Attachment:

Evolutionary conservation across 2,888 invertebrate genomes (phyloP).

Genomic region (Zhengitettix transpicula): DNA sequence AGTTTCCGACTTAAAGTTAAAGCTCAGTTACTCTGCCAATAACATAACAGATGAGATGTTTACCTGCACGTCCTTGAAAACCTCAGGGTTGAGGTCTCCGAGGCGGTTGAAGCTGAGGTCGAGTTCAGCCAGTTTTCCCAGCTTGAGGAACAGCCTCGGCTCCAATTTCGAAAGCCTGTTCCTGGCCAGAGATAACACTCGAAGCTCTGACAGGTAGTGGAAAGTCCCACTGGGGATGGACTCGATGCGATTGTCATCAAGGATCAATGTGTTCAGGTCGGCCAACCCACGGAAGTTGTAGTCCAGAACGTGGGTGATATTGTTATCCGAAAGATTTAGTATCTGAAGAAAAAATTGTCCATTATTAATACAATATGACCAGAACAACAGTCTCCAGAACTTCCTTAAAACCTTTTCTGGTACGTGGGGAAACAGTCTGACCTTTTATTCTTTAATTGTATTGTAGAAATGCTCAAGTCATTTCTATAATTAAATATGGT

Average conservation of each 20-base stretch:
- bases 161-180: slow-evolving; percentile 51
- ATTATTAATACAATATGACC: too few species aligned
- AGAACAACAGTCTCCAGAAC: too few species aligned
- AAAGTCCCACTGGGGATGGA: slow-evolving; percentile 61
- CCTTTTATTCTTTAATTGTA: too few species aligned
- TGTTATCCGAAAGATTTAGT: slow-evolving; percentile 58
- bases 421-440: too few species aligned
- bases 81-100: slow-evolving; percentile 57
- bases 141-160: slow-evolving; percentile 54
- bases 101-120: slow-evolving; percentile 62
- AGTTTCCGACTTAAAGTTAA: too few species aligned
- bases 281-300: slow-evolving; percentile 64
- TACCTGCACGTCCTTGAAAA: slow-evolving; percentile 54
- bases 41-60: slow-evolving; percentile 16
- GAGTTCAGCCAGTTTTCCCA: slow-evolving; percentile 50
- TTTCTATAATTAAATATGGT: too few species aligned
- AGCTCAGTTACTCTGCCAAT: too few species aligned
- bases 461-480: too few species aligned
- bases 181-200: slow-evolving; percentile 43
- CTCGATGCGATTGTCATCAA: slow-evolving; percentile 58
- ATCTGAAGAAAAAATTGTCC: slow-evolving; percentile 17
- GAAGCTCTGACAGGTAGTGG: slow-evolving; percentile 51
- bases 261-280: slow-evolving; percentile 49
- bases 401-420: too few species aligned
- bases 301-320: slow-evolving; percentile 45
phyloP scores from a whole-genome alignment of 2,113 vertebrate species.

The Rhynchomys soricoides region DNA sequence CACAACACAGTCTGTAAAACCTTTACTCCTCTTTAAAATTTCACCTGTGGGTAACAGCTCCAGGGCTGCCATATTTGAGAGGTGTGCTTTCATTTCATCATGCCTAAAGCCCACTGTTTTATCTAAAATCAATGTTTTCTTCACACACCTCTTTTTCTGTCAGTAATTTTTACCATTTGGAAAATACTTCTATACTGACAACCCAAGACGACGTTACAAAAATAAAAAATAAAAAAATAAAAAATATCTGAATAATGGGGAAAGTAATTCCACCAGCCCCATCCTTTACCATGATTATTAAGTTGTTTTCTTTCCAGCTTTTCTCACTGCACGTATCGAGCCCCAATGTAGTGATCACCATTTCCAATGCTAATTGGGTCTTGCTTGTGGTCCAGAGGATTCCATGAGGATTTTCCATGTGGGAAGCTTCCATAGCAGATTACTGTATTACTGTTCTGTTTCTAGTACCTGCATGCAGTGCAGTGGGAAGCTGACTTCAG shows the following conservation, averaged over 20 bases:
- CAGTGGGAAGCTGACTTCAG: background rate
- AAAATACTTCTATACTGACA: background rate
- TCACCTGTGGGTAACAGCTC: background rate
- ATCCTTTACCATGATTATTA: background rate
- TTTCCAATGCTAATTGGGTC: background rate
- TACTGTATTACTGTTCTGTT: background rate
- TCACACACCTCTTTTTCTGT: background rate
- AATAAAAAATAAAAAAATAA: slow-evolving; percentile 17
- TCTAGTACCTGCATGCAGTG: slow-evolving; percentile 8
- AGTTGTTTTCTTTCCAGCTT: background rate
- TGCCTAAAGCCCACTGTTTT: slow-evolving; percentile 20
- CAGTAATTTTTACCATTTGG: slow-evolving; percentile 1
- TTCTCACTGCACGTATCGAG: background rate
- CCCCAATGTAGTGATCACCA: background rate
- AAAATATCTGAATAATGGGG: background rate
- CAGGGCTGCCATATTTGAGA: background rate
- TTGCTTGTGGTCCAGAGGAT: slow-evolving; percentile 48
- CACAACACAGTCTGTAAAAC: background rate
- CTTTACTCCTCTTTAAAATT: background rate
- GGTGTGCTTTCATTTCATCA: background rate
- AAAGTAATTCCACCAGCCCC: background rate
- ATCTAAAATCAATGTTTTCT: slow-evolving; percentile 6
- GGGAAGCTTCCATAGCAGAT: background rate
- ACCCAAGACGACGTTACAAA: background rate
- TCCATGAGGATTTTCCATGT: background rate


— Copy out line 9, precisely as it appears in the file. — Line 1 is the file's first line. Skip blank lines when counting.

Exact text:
- TGTTATCCGAAAGATTTAGT: slow-evolving; percentile 58